CHICAGO (CBS) — A doctor living the good life in the suburbs is still struggling to pay off student loans, and the University of Chicago didn’t make it any easier when she accidentally missed a single payment.

CBS 2 Morning Insider Lauren Victory dives into why this mother of two had to call on the federal government to help investigate the university’s financial aid office.

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She’s a momma bear at home and a fierce protector of her patients at work, so it makes sense Dr. Dionna Lomax wasn’t going to give up when she needed to speak to someone at her alma mater’s financial aid office.

“I had to hunt them down,” she said. “It shouldn’t have taken this.”

The determined alumna of the University of Chicago graduated from medical school in 2007, and she is still paying off student loans.

Unfortunately, she recently missed a payment, which resulted in her credit score being dinged.

“With having babies and life, I just forgot ,” Lomax said.

Lomax said she called the University of Chicago financial aid office several times with no response.

“I tried to call them directly to see, ‘Well, let me send a payment. I’m sorry.’ And so I couldn’t get a hold of them to make that phone call,” she said.

“I said, ‘This is ridiculous.’ You have a person who has given you a loan, and servicing it, but you can’t contact them,” she added. “I just started doing Google searches on what sort of recourse do I have as a consumer to have them reported for not answering the phone.”

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That brought her to the Ombudsman Office at the U.S. Department of Education. The Federal Student Aid website calls it “a financial resource after individuals look for help through other customer service avenues.”

An investigator took her case, and then an executive at the university financial aid office called her back.

“I reported them to the federal government. Now they’re nice. Now they’re responsive,” Lomax said. “They, of course, denied not answering the phone, the person who was in the department. The person at the executive level said, ‘We’ll talk to that person.’”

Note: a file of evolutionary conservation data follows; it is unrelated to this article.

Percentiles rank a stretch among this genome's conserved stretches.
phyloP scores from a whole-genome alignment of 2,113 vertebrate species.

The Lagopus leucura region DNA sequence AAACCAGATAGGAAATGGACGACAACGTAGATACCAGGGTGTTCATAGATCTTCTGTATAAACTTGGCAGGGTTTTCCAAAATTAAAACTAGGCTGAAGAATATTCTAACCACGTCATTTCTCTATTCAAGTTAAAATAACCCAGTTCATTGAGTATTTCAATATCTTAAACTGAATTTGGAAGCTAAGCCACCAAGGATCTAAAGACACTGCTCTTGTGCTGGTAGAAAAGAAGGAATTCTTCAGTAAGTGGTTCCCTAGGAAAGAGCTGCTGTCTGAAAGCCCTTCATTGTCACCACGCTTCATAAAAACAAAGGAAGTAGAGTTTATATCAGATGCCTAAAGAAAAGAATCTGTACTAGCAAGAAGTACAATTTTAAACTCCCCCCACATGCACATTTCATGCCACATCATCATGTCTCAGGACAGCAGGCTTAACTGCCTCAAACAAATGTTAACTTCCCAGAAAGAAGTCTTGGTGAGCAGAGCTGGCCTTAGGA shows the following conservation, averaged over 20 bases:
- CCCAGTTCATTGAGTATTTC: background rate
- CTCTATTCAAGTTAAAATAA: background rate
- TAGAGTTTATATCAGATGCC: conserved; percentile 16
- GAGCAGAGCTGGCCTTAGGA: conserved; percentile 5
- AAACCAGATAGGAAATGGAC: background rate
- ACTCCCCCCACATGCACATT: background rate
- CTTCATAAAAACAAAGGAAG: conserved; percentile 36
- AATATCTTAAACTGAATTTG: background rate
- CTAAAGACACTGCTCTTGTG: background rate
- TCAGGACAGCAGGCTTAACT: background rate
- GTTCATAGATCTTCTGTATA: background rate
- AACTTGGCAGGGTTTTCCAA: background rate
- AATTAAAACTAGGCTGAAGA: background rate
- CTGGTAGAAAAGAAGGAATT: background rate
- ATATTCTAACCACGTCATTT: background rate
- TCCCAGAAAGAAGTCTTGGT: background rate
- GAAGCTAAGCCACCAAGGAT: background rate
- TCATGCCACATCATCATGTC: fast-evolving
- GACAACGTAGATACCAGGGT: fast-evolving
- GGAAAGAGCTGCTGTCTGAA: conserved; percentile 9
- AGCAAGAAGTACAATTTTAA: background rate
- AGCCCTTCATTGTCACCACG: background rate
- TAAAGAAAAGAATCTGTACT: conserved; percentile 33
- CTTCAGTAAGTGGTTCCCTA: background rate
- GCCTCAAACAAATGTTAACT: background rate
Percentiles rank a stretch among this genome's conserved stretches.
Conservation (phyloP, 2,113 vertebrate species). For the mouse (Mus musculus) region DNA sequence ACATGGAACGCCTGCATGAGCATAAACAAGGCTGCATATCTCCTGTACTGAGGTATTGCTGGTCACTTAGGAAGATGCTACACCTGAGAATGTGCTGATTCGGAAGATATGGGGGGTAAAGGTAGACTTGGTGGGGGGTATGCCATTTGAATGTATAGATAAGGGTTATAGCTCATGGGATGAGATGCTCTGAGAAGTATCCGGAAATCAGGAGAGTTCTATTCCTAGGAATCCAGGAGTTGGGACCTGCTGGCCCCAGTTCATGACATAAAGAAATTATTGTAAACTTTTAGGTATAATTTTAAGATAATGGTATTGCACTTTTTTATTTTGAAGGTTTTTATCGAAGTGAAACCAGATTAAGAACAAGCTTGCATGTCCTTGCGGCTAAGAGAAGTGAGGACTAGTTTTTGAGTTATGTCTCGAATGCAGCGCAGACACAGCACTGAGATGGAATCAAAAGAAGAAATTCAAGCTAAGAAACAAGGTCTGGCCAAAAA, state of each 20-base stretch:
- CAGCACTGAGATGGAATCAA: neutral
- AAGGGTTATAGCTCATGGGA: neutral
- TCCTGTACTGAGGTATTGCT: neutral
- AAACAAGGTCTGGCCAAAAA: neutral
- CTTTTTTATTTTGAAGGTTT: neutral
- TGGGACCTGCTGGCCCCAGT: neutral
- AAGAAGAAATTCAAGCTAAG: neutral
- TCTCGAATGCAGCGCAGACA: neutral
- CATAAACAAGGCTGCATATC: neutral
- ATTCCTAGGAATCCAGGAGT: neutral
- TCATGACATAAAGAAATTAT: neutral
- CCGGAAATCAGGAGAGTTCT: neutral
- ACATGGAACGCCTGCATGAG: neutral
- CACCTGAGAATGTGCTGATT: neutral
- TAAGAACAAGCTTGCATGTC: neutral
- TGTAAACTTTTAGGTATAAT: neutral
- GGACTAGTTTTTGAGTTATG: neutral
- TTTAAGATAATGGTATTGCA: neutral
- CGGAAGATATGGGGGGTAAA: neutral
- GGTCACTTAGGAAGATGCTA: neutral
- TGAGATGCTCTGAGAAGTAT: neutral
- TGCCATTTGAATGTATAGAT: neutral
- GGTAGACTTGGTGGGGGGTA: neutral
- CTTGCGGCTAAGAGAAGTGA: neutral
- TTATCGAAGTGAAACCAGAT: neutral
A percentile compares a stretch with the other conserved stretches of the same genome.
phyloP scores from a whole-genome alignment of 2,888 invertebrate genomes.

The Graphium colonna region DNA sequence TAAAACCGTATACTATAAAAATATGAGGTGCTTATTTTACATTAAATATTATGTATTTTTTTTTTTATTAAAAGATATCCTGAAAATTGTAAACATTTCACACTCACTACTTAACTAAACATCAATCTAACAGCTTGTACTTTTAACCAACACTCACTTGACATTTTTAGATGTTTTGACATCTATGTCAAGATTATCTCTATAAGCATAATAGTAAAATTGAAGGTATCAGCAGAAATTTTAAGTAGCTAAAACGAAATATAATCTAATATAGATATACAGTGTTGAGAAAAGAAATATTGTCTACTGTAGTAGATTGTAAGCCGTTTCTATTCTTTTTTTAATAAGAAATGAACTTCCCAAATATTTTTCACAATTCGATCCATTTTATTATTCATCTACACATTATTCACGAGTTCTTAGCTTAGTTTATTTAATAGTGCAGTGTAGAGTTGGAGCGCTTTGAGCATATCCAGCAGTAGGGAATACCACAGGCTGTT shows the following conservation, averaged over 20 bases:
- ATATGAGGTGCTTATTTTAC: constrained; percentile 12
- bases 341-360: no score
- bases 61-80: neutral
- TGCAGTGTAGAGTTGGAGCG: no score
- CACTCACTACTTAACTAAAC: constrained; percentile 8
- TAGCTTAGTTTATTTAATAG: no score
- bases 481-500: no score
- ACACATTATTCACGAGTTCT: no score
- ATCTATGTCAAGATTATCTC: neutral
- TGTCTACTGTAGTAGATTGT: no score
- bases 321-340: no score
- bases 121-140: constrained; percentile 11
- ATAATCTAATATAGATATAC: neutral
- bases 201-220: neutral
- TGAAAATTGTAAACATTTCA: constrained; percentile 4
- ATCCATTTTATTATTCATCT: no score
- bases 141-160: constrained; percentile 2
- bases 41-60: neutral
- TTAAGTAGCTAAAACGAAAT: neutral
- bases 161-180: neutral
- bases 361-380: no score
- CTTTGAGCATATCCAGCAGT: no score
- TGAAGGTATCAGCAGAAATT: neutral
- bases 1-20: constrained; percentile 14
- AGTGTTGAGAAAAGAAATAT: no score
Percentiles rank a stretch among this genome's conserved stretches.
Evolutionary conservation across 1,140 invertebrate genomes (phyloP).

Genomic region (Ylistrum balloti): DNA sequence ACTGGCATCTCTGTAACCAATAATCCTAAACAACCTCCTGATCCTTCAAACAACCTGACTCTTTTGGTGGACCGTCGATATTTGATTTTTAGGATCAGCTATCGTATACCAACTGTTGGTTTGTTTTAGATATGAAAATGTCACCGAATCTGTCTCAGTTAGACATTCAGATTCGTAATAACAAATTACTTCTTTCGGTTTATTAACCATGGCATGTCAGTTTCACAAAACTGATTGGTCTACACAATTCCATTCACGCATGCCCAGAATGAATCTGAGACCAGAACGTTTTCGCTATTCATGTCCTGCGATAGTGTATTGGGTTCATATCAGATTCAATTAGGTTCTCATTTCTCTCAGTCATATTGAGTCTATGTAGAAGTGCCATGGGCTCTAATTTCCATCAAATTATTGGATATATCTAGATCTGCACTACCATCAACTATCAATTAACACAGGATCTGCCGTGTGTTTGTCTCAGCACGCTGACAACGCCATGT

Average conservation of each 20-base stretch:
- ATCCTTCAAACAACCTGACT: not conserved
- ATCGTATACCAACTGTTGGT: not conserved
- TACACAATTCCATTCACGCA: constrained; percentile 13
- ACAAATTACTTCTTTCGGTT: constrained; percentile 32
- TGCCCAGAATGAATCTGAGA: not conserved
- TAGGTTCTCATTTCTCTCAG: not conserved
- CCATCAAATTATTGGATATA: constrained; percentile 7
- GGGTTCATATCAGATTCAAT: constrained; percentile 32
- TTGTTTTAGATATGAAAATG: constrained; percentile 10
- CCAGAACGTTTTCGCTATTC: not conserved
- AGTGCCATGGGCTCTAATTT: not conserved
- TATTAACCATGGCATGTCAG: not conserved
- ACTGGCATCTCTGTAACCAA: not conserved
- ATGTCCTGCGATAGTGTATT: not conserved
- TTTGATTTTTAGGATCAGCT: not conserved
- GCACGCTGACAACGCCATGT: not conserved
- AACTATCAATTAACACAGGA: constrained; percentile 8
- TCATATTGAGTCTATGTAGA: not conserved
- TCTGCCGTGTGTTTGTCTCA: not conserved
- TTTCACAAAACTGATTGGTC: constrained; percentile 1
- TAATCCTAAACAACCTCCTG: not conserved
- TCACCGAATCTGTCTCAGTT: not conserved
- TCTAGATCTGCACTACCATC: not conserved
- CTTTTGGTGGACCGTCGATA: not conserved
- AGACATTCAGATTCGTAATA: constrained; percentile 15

Lomax said the university has been great since the feds got involved.

A University of Chicago spokesperson sent a statement about the school’s financial aid programs but did not address Lomax’s case or answer questions about the ombudsman investigation:

“The Pritzker School of Medicine provides extensive scholarship support, low-interest institutional loans, and financial advice to help students manage the financial components of a medical school education. We offer students an elective course on money management and one-on-one meetings to devise strategies to reduce borrowing and manage debt. Our current average student debt is below the average debt of graduates from public and private medical schools and we consistently look to decrease this figure, Privacy laws prevent us from commenting on individual students.”

Lomax’s $130,000 in student loan debt is almost gone after 10 years of payments, even with two kids’ mouths to feed and a beautiful house with a mortgage.

She said she contacted CBS 2 about her dispute with the University of Chicago because she knows she’s not the only person in this situation.

“I have friends who owe $400,000,” she said. “These are student loans. The credit card company gives you more grace than a student loan.”

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Lomax said her complaint filed with the federal ombudsman is still open.

Lauren Victory